Johnson + Fasano = Vanier Cup?

By Kris Kotarski

With a former coach’s name on the door, and the same coach’s stuff still filling the office, the newest face on the Dinos football coaching staff tries to get his life in order. But as he wades through the mess, an overwhelming feeling of enthusiasm engulfs him. After 14 years of coaching and travelling, Dave Johnson is finally settling down at the University of Calgary.

"I am very thankful for the opportunity to work in Calgary," the new assistant Head Coach said. "This is a first class school, both academically and athletically."

Johnson’s resume reads like a travel brochure, with stops in British Columbia, Scotland and Arizona. However, one thing stands out through all his coaching stints–success. Johnson started his career coaching high school and junior football in B.C. In 1991, he packed his bags and headed to Scotland to coach the Glasgow Lions Football Club. In 1992, he returned to Abbotsford and soon after led the Air Force team to the BCJFL final. His next stop was some 50km away at the University of British Columbia, where he took the role of
Defensive Coordinator for the Thunderbirds.

Following the T-Birds national championship in 1997, Johnson took over as Head Coach after Casey Smith’s death in 1998. He led the team to a 6-2 record and the Canada West Conference final before losing to the University of Saskatchewan.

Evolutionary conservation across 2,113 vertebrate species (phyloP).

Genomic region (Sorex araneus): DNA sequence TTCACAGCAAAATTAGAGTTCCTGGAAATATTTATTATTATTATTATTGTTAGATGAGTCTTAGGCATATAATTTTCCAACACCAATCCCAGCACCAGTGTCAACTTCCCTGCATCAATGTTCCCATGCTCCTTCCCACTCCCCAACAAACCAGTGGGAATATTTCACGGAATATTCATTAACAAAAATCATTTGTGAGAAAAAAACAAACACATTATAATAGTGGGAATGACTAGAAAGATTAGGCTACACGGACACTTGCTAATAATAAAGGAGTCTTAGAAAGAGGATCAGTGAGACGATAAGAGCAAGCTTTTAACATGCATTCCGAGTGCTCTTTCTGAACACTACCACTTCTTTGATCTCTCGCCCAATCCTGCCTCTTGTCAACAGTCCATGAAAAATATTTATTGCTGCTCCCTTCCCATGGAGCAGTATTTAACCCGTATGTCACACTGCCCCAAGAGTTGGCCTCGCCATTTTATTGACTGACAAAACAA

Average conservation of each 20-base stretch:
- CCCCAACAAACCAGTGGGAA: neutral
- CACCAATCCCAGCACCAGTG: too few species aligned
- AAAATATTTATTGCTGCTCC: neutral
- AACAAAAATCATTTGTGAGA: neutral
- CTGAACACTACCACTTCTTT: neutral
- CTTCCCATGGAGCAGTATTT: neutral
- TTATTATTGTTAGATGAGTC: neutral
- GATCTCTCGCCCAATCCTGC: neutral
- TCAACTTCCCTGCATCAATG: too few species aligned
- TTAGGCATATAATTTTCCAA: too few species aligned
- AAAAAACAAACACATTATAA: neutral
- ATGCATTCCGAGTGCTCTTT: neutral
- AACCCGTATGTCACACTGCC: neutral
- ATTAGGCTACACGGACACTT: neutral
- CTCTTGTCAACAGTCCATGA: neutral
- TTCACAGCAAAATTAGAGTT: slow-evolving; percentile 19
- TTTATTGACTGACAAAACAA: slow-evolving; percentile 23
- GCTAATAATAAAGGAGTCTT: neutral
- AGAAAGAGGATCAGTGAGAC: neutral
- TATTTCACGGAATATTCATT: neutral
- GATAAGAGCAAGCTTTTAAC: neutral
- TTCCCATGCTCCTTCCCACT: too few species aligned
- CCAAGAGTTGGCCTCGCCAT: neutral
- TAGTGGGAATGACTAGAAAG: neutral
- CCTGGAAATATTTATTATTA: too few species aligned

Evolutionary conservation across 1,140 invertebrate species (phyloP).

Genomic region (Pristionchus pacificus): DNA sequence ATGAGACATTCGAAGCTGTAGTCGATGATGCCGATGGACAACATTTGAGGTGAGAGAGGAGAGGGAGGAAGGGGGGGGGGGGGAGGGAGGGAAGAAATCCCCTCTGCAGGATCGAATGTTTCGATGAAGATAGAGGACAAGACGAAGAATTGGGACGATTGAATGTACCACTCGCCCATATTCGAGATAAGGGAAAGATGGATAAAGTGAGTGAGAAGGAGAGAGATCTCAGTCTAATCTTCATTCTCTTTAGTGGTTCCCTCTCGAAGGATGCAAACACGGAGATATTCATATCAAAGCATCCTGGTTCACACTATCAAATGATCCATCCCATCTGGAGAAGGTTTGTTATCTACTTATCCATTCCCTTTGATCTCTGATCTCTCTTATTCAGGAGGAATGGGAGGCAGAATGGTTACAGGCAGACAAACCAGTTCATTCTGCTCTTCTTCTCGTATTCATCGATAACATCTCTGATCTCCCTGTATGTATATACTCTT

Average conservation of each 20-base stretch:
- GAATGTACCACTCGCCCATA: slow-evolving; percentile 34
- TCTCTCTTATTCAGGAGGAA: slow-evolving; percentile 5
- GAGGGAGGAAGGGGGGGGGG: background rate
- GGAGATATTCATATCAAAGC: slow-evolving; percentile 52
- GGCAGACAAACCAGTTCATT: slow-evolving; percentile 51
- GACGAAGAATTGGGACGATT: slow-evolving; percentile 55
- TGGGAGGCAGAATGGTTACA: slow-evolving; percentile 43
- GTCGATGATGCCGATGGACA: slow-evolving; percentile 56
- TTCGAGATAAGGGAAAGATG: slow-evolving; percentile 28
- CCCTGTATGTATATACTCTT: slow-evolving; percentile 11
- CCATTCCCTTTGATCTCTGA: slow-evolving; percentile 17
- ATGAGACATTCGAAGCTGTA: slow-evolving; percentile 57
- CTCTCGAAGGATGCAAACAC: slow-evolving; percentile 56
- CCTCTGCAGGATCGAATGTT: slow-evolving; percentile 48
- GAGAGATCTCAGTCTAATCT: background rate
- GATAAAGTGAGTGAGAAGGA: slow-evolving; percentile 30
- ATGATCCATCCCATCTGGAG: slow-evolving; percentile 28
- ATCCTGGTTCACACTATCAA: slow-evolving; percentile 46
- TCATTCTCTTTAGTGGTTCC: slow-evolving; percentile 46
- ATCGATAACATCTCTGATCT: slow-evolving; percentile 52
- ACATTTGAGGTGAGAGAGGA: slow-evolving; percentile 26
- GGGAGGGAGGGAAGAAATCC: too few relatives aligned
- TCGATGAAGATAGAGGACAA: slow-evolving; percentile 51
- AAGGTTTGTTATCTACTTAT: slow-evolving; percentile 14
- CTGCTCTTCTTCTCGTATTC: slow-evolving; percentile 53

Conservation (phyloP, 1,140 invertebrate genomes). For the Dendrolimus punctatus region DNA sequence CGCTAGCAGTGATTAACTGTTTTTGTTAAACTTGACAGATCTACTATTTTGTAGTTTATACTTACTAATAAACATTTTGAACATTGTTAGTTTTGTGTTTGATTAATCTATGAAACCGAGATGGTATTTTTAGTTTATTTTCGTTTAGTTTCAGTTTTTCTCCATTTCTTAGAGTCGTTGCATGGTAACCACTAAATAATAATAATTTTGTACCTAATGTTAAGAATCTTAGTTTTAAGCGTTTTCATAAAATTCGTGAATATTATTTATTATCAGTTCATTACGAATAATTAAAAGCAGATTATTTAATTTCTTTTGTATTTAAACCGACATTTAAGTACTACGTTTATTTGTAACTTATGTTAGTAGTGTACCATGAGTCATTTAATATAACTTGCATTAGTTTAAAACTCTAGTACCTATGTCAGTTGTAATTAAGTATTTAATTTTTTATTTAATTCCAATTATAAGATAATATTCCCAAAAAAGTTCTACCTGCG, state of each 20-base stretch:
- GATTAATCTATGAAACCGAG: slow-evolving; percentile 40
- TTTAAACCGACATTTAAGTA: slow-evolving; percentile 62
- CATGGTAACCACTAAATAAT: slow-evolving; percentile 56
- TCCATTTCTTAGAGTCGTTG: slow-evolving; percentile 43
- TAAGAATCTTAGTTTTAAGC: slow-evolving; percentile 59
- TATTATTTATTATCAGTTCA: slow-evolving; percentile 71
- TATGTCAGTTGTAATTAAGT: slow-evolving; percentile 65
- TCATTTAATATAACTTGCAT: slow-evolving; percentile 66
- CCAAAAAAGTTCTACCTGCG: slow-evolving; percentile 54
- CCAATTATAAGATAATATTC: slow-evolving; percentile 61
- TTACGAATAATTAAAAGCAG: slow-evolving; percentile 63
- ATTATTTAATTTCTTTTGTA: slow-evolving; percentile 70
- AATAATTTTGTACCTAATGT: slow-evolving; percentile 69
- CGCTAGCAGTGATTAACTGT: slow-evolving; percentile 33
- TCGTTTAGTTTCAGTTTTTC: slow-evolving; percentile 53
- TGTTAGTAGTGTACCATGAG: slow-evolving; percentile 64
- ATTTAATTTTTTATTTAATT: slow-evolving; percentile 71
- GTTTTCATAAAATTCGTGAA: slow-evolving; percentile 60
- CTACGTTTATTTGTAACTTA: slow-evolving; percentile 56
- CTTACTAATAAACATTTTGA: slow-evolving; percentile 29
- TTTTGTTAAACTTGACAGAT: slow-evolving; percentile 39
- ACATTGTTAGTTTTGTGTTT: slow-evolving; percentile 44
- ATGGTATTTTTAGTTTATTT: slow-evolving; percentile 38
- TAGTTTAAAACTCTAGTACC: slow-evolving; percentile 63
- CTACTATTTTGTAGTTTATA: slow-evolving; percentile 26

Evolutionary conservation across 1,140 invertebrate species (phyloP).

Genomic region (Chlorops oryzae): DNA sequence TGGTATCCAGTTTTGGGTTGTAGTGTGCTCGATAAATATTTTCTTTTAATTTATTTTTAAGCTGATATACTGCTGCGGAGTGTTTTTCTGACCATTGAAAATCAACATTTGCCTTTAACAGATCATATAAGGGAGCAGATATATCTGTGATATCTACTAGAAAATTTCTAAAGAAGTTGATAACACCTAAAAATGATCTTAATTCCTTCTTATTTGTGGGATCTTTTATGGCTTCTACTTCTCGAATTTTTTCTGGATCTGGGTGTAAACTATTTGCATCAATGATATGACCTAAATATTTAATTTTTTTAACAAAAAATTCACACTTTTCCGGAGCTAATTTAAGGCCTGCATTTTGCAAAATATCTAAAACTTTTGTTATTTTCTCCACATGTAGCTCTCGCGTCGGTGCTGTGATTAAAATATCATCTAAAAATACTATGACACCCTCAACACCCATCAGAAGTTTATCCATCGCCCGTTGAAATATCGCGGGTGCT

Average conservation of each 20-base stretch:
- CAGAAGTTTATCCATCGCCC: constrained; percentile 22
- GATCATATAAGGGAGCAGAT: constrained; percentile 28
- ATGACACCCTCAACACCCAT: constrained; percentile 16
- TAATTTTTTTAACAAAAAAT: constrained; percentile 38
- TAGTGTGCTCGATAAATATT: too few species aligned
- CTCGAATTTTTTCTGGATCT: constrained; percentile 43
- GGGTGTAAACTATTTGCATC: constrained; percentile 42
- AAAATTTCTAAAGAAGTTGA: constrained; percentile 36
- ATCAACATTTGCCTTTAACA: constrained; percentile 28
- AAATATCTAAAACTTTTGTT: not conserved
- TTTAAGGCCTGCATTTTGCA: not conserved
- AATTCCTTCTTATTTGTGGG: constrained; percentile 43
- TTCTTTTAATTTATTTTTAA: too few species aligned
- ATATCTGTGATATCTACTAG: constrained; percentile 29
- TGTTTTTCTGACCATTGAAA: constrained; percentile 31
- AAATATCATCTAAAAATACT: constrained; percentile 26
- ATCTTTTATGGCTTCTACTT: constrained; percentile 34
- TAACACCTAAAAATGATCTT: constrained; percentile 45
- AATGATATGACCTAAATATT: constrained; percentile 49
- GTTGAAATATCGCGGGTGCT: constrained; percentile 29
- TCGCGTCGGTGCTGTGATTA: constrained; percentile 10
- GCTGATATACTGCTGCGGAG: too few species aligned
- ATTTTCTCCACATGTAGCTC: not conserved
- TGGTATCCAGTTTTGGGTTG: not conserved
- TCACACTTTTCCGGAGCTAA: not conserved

And now, after a two-year hiatus from the Canadian Interuniversity Athletic Union, Johnson is back and he doesn’t plan to leave anytime soon.

"My wife and I are extremely happy with the move to Calgary. I don’t consider this to be a short-term move," said Johnson. "My goal is to make both Coach Fasano and the University of Calgary look good for a long time to come."

Dinos’ Head Coach Tony Fasano seems equally excited about the newest piece in the football puzzle.

"When you have a turnover in staff, you try to fill the hole with the best person possible. I think we’ve done that with Johnson," he said. "We have a guy that has experience in the CIAU and Canada West. He has great success at all levels of coaching and he has great recruiting knowledge. He brings a renewed enthusiasm for the upcoming season."

The team will openly welcome that enthusiasm and will look to Johnson to help the Dinos get over last year’s first-round playoff heartbreaker.

"My philosophy is to help each player reach his potential," the new assistant remarked. "I am not concerned with how well our defensive end did against the left guard from Saskatchewan. I am concerned with how well that defensive end did in comparison to what he could do."

With his commitment and enthusiasm, Dave Johnson will undoubtedly make sure that the 2001/2002 Dinos football team reaches its potential.

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